China's Ant falls to $2. 1 B in March after regulators shut down its IPO

China's Ant falls to $2. 1 B in March after regulators shut down its IPO

The financial market on Ant Group Co. fell to $2.1 billion in the March quarter, after Chinese regulators left its record initial public offering thwarted and ordered it to overhaul its sprawling operations.

Alibaba's fintech giant donated nearly 4.5 billion yuan to the earnings of Billie Jack Ma, a company filing showed Tuesday. Based on Alibaba's one third stake in Ant, that translates to 13.6 billion yuan profit, down 37% from the previous three months. Alibaba's earnings lag one quarter behind Ant's. Ant declined to comment.

The fall in profit underscores the challenges facing Ant after a widespread crackdown on China's most powerful technology corporations. In response, the country's largest fintech agreed to turn itself into a holding company that would be less like a bank. Regulators have also issued a battery of proposals that threaten to strip off Ant's dominance in online payments and curb its expansion into consumer lending and wealth management.

China has expanded its net of crackdowns, now expanding tightening to everything from ride-hailing and edtech, to food delivery and monopolistic practices in music streaming. The policies shook the global investor, sparking a $100-billion selloff.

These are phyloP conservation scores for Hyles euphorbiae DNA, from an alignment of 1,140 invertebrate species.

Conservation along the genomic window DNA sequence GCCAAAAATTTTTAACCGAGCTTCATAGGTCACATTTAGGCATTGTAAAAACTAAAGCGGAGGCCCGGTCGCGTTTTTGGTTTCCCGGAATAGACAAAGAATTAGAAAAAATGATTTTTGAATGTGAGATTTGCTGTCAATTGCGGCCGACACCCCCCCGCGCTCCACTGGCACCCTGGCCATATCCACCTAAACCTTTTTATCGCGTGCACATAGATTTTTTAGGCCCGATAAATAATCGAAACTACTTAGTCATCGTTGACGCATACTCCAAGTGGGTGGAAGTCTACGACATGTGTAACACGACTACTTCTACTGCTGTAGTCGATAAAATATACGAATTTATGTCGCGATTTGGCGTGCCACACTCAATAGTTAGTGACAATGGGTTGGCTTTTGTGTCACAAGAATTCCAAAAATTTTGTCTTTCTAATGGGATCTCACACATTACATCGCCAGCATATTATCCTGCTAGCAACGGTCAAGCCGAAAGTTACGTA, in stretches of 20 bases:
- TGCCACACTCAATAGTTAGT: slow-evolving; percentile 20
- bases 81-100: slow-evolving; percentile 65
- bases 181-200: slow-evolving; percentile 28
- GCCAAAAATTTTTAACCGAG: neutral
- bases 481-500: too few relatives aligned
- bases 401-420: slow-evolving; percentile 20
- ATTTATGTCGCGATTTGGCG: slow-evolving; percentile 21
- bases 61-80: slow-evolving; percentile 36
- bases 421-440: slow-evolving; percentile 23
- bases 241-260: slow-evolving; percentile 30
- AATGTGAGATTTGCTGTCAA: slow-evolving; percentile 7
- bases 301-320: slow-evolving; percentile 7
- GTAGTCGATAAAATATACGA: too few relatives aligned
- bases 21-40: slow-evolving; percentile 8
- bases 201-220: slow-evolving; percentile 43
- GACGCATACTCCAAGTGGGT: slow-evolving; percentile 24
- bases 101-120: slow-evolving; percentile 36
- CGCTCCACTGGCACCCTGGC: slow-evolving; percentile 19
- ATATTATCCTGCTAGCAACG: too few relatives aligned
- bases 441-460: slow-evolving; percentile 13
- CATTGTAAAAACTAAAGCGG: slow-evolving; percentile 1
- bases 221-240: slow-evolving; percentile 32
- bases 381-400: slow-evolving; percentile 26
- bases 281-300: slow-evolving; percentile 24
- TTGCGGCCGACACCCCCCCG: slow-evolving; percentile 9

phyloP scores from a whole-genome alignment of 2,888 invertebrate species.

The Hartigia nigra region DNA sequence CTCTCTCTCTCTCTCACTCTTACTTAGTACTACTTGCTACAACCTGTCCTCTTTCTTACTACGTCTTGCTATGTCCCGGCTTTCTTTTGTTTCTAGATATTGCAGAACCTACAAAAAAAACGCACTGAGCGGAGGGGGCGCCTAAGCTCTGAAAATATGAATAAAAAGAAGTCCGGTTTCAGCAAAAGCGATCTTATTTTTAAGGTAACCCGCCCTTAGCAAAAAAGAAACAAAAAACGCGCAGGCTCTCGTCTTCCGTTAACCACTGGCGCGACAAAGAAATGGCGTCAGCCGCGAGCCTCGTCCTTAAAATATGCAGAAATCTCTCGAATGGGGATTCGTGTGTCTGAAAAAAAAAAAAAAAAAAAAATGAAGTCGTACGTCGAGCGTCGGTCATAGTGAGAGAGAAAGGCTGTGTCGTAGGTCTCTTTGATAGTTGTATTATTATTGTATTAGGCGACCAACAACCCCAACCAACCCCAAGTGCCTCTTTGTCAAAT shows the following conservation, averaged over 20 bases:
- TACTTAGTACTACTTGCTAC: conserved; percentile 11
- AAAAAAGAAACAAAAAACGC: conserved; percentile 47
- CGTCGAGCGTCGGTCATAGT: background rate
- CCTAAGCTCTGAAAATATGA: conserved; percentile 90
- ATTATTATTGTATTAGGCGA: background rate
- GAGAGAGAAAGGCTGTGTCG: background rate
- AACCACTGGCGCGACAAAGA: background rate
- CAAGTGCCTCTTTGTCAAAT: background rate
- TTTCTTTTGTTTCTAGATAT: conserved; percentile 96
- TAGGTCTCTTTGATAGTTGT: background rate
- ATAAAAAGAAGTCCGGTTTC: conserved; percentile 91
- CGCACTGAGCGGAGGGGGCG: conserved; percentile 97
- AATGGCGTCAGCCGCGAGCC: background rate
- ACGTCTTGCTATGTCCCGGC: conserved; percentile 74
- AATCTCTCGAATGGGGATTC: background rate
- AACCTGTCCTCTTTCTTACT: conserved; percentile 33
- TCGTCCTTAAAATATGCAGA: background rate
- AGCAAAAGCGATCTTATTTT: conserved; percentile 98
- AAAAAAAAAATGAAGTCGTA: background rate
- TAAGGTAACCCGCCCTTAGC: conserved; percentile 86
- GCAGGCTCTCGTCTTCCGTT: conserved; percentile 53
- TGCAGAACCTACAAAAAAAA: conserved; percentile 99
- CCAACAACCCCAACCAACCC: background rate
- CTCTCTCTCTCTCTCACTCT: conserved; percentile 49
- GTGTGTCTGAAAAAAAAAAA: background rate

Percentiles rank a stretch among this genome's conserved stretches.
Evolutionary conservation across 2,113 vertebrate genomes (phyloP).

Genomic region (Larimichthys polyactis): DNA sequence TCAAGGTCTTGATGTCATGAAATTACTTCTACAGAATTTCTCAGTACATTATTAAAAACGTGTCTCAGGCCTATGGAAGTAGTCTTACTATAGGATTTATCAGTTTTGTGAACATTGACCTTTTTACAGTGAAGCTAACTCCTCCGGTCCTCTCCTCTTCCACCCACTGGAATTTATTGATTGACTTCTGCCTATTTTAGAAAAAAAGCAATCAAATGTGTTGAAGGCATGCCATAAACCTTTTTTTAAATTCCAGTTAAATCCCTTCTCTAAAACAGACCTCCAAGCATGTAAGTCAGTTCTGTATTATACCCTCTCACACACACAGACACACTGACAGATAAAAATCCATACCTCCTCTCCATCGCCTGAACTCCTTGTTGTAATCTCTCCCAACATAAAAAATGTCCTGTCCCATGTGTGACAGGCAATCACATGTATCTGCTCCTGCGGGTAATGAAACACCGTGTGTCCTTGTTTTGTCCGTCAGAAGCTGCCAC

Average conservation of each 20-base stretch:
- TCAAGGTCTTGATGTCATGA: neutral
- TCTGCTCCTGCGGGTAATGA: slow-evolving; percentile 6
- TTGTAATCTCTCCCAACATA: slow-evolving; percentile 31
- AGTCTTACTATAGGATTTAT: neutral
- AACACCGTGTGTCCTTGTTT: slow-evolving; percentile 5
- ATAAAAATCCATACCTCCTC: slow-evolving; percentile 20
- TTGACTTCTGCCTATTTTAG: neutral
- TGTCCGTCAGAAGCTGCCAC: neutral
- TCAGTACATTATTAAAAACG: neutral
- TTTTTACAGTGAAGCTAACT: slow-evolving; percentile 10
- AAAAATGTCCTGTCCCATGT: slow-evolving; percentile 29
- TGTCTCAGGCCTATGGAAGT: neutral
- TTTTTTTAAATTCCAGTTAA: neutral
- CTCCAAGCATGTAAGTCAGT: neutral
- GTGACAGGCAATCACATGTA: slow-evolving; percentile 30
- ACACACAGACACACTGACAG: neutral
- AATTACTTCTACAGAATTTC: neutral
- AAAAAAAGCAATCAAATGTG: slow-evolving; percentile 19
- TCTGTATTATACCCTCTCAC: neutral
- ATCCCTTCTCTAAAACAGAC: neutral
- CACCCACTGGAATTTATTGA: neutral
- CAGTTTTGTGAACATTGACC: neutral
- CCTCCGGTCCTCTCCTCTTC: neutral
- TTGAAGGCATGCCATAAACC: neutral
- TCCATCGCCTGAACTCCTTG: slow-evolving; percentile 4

Chairman Eric Jing has promised staff that the company will eventually go public, though it is likely to be worth much less than before the crackdown that began last year. Fidelity Investments halved its valuation estimate for Ant in February to about $144 billion, compared with $295 billion in August.

While China's hands-off approach to the technology sector has minted billionaires and wealthy companies at a breathtaking pace, President Xi Jinping's government is now reining in the country's most powerful corporations along with their ultra-rich founders.

In late July, China ordered more than two dozen tech companies to carry out internal inspections and address issues such as data security. Ant was about to go public before regulators stopped him in November 2020.

Regulators said Ant's consumer finance unit about two months ago as part of its overhaul, which limiting the company's ability to lend at its own and in partnership with banks. The operation folds in its two most well-known consumer lending businesses, Huabei and Jiebei. The unit will need to make 30% of funding for all co-loans, based on rules made earlier in the year. At 10 times the leverage of its registered capital, that means its total amount of joint lending will be capped at 266 billion yuan.

The company's affiliate Alibaba reported revenue of $31.8 billion, but missing estimates and suggesting plans to hike spending in pursuit of growth have yet to gain traction.